Document Detail

The burden of prevention: downstream consequences of Pap smear testing in the elderly.
MedLine Citation:
PMID:  14738656     Owner:  NLM     Status:  MEDLINE    
CONTEXT: Although cervical cancer is an unusual cause of death among women 65 and older, most elderly women in the US report continuing to undergo periodic Pap smear screening.
OBJECTIVE: To describe the incidence of Pap smears and downstream testing among elderly women.
SETTING: Claims-based analysis of female Medicare enrollees age 65 and older.
METHODS: Using three years of Medicare Part B 5% Files (1995-1997), we differentiated between women undergoing screening Pap smears and those undergoing Pap smears for surveillance of previous abnormalities or Pap smear follow-up. We determined the proportion of elderly women undergoing Pap smear testing and rates of downstream testing and procedures after an initial Pap smear.
RESULTS: Four million female Medicare beneficiaries over 65 years underwent Pap smear testing between 1995 and 1997, representing 25% of the eligible population. After adjusting for underbilling for Pap smears under Medicare, 43% of women over 65 are estimated to have undergone Pap smear testing during the 3-year period. The large majority (90%) of Pap smears were for screening, while 10% were done for surveillance or follow-up. For every 1000 women with a screening Pap smear, 39 had at least one downstream intervention within eight months of the initial Pap smear, including seven women who underwent colposcopy and two women who had other surgical procedures. Rates of downstream interventions were considerably higher for women undergoing Pap smear follow-up (302 per 1000 with at least one downstream intervention), and surveillance of previous abnormalities (209 per 1000 with a downstream intervention).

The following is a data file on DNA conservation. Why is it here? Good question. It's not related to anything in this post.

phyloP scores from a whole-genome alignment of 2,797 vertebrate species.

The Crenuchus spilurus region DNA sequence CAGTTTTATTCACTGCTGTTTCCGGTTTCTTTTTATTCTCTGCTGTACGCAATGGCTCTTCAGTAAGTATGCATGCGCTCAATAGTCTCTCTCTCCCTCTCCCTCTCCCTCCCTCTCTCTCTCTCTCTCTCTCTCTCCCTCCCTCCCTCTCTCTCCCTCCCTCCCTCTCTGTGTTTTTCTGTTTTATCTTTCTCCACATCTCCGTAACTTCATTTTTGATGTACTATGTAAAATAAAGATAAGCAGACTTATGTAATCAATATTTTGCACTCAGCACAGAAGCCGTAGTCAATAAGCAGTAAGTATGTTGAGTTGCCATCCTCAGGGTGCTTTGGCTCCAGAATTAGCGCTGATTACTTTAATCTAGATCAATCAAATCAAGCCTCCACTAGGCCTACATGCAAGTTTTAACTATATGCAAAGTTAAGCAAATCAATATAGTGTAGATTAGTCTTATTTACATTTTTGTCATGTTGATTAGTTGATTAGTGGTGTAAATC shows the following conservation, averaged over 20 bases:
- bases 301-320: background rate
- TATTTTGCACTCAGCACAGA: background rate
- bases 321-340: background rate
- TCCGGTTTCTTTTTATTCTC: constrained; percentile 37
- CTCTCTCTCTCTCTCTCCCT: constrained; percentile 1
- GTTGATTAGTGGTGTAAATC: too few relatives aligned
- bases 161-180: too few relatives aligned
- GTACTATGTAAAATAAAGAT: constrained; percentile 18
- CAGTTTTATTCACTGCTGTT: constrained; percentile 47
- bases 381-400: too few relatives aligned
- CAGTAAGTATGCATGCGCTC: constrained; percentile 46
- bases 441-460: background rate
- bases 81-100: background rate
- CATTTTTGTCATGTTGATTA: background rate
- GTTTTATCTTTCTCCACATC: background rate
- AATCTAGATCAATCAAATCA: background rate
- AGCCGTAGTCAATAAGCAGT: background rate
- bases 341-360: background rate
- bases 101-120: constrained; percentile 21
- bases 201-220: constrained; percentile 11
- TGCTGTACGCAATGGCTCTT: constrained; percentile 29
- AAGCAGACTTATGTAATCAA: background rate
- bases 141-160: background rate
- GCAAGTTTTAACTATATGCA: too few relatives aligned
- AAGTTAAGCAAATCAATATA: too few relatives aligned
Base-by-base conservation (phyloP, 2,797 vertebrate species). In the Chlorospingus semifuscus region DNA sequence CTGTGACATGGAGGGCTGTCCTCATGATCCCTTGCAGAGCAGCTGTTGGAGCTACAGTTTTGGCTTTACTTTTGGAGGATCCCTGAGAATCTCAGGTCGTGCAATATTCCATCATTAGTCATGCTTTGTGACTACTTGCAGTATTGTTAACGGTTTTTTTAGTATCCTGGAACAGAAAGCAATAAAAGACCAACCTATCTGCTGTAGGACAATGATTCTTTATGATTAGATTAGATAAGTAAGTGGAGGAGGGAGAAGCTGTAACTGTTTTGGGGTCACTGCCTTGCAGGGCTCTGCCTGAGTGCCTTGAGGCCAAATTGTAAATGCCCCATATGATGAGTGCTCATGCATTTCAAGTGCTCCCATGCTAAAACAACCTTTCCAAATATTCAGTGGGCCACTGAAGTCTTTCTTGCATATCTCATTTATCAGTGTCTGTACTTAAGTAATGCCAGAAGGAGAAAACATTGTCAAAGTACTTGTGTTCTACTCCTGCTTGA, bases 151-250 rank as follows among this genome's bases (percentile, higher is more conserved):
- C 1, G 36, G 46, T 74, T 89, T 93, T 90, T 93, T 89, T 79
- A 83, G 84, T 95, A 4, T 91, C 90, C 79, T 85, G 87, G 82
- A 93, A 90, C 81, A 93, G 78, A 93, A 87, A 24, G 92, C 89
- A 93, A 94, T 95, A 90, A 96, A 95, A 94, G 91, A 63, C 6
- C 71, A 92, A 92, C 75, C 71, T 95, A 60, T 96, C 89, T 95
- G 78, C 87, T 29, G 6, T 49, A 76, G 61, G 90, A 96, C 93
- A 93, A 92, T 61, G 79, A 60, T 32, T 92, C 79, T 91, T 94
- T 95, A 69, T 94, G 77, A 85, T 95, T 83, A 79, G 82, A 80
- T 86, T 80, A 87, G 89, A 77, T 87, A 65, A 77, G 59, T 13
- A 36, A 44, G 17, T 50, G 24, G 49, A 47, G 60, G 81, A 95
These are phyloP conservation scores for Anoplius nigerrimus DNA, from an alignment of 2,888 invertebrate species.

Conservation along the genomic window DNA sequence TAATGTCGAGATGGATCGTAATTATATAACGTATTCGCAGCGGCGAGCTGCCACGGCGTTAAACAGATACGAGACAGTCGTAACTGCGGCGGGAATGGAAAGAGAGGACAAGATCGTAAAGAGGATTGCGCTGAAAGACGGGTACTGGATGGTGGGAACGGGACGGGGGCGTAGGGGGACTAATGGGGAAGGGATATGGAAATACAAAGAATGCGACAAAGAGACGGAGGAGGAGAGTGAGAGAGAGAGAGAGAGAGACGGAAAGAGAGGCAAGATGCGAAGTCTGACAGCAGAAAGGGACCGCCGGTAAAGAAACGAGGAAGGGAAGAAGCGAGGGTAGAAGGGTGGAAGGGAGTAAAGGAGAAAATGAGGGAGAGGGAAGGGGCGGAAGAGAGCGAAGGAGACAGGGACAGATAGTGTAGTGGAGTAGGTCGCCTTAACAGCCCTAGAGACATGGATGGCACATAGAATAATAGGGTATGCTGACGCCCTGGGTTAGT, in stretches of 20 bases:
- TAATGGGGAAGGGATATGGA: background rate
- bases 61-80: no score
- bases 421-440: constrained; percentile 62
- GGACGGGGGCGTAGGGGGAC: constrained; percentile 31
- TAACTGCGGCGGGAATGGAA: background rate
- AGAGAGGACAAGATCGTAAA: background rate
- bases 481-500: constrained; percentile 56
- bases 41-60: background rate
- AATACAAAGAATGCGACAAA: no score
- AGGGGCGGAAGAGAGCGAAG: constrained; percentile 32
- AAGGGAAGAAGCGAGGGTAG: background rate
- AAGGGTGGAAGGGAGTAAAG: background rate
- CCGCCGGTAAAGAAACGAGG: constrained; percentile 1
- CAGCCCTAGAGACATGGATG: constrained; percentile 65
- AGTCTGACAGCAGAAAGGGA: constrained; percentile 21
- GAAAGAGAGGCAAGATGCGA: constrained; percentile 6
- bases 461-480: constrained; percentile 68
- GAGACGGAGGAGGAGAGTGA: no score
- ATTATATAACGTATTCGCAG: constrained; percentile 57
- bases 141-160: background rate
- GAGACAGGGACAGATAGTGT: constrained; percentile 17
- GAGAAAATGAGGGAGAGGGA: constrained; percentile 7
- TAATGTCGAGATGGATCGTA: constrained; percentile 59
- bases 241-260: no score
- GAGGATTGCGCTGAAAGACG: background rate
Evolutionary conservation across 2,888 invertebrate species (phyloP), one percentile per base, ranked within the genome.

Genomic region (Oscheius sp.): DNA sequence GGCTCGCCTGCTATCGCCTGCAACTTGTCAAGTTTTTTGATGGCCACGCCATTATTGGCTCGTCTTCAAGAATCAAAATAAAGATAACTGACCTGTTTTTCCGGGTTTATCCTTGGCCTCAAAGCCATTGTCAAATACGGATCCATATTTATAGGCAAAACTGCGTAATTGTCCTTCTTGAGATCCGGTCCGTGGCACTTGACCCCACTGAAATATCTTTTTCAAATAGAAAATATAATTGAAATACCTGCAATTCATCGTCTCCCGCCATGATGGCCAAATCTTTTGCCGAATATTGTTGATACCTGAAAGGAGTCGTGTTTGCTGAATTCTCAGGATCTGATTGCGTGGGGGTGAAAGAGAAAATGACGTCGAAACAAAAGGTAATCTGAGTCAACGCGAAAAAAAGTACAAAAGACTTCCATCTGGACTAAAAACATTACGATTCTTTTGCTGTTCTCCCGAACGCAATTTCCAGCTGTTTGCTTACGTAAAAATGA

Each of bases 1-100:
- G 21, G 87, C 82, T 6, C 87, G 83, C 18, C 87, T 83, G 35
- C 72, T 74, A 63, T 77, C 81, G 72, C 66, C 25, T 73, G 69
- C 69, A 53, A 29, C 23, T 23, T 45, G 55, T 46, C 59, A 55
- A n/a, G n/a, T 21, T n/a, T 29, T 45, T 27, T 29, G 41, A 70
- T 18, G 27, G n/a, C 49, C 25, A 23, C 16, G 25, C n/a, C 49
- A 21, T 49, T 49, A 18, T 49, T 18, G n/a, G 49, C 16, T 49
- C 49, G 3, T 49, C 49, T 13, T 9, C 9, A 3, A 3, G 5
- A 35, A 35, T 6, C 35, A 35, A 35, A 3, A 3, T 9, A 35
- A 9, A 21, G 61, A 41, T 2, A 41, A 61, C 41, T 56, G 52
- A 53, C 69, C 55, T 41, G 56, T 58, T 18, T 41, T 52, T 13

CONCLUSION: Cervical cancer screening is widespread among elderly American women, and follow-up testing is not uncommon, particularly among the ten percent of women who appear to be in a cycle of repeated testing. This substantial volume of testing occurs despite the rarity of cervical cancer deaths and unknown benefits of screening in this age group.
B E Sirovich; D J Gottlieb; E S Fisher
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Publication Detail:
Type:  Journal Article; Research Support, U.S. Gov't, Non-P.H.S.    
Journal Detail:
Title:  Journal of medical screening     Volume:  10     ISSN:  0969-1413     ISO Abbreviation:  J Med Screen     Publication Date:  2003  
Date Detail:
Created Date:  2004-01-23     Completed Date:  2004-08-02     Revised Date:  2014-07-28    
Medline Journal Info:
Nlm Unique ID:  9433359     Medline TA:  J Med Screen     Country:  England    
Other Details:
Languages:  eng     Pagination:  189-95     Citation Subset:  IM    
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MeSH Terms
Cohort Studies
Follow-Up Studies
Hysterectomy / statistics & numerical data
Papanicolaou Test*
Preventive Medicine / standards*
Reproducibility of Results
United States
Uterine Cervical Neoplasms / epidemiology,  surgery
Vaginal Smears / standards*,  statistics & numerical data

From MEDLINE®/PubMed®, a database of the U.S. National Library of Medicine

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